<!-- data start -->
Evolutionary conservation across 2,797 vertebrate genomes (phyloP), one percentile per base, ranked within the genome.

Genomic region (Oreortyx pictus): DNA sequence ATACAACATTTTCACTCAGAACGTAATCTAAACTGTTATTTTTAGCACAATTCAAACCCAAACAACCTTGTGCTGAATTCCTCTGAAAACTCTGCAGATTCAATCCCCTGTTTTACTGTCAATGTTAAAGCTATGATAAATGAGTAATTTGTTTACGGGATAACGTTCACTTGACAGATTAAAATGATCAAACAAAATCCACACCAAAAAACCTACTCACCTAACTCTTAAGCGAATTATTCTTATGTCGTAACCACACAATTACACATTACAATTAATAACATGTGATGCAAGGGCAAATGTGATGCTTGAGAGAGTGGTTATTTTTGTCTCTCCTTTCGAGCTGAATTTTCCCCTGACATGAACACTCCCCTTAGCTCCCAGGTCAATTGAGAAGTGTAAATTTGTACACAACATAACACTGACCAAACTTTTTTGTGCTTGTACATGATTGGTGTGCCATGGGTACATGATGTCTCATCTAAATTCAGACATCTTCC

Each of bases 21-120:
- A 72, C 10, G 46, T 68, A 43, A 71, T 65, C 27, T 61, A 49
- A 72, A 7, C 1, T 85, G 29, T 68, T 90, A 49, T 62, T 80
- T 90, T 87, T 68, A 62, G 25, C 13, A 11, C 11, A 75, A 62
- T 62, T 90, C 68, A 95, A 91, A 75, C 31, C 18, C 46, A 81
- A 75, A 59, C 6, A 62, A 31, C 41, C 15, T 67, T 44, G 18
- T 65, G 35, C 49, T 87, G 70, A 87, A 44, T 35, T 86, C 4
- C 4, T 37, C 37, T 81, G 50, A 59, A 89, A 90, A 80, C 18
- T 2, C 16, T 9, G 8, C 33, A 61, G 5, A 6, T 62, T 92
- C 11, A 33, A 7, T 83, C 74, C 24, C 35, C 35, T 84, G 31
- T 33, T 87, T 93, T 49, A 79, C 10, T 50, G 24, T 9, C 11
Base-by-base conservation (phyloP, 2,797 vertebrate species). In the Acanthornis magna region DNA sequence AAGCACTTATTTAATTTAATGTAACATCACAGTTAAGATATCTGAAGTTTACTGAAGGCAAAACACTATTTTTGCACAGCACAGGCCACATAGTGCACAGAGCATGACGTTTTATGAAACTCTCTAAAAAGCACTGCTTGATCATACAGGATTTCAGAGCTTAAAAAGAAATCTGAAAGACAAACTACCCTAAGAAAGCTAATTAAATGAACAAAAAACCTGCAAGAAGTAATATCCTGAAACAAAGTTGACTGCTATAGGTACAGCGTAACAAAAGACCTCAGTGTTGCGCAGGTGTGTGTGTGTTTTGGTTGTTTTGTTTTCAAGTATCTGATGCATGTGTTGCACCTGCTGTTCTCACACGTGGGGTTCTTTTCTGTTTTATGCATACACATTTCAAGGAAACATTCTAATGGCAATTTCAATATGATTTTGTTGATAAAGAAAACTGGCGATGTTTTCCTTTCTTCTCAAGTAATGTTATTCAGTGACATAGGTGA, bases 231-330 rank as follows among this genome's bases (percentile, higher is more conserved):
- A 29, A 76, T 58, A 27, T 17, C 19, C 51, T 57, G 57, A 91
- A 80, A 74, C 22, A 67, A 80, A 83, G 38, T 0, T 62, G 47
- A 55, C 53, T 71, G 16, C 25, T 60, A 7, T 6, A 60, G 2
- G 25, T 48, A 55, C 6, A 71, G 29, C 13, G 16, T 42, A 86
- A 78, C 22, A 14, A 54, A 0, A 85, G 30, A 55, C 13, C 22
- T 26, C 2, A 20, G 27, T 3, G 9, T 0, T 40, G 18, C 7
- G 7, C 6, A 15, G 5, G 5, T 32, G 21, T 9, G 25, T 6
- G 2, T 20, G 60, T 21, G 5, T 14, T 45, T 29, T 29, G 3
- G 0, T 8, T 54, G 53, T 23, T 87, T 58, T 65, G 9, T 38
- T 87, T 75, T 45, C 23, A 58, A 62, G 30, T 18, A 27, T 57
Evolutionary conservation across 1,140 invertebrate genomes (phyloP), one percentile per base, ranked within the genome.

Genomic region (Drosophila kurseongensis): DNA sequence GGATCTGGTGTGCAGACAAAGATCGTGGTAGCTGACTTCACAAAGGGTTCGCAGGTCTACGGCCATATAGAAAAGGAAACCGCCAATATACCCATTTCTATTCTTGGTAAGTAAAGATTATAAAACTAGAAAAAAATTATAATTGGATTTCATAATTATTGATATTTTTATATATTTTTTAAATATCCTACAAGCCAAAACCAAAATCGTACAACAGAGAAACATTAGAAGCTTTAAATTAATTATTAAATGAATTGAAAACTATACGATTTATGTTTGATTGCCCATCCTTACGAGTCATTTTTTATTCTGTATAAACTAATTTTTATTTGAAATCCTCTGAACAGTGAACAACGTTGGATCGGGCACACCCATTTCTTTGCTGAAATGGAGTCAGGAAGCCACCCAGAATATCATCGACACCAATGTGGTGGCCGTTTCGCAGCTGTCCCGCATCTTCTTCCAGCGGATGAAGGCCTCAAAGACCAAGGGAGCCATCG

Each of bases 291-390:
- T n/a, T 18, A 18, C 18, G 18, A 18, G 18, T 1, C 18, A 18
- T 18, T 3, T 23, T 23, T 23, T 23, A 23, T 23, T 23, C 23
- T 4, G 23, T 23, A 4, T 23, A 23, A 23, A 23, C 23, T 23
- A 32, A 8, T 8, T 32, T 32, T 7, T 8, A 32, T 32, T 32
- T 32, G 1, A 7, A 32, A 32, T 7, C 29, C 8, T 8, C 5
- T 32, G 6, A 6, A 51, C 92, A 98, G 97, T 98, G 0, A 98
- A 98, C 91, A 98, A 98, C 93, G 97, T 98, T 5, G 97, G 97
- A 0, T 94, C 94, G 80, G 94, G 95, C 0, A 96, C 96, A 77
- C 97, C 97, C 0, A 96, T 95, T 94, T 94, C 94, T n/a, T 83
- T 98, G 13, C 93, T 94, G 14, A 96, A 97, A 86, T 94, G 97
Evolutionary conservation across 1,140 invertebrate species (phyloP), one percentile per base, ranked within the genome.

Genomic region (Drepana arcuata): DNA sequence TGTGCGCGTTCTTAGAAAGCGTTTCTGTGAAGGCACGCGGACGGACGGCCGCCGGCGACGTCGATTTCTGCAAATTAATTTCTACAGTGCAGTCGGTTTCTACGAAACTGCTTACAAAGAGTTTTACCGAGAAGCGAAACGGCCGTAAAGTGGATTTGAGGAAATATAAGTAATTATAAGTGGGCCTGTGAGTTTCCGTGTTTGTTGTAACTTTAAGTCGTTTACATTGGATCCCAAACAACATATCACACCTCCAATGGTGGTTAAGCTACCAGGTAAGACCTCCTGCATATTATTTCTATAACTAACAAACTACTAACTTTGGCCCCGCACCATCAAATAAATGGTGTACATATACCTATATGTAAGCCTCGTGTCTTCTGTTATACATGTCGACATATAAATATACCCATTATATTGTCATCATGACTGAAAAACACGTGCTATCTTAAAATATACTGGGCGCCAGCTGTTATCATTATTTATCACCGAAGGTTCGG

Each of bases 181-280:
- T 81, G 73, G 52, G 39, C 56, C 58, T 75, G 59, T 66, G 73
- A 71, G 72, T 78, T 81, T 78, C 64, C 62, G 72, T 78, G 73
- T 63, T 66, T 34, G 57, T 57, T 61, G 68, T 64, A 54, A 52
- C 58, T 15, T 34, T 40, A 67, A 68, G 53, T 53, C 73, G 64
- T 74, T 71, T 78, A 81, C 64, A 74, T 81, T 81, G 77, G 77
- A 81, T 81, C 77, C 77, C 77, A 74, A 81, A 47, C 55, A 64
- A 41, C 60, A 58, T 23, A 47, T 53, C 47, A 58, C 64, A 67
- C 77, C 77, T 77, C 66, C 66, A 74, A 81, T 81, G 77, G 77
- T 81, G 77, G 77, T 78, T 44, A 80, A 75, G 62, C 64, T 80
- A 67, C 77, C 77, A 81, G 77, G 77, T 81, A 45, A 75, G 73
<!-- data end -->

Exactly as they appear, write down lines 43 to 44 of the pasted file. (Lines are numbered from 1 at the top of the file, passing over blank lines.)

- T 63, T 66, T 34, G 57, T 57, T 61, G 68, T 64, A 54, A 52
- C 58, T 15, T 34, T 40, A 67, A 68, G 53, T 53, C 73, G 64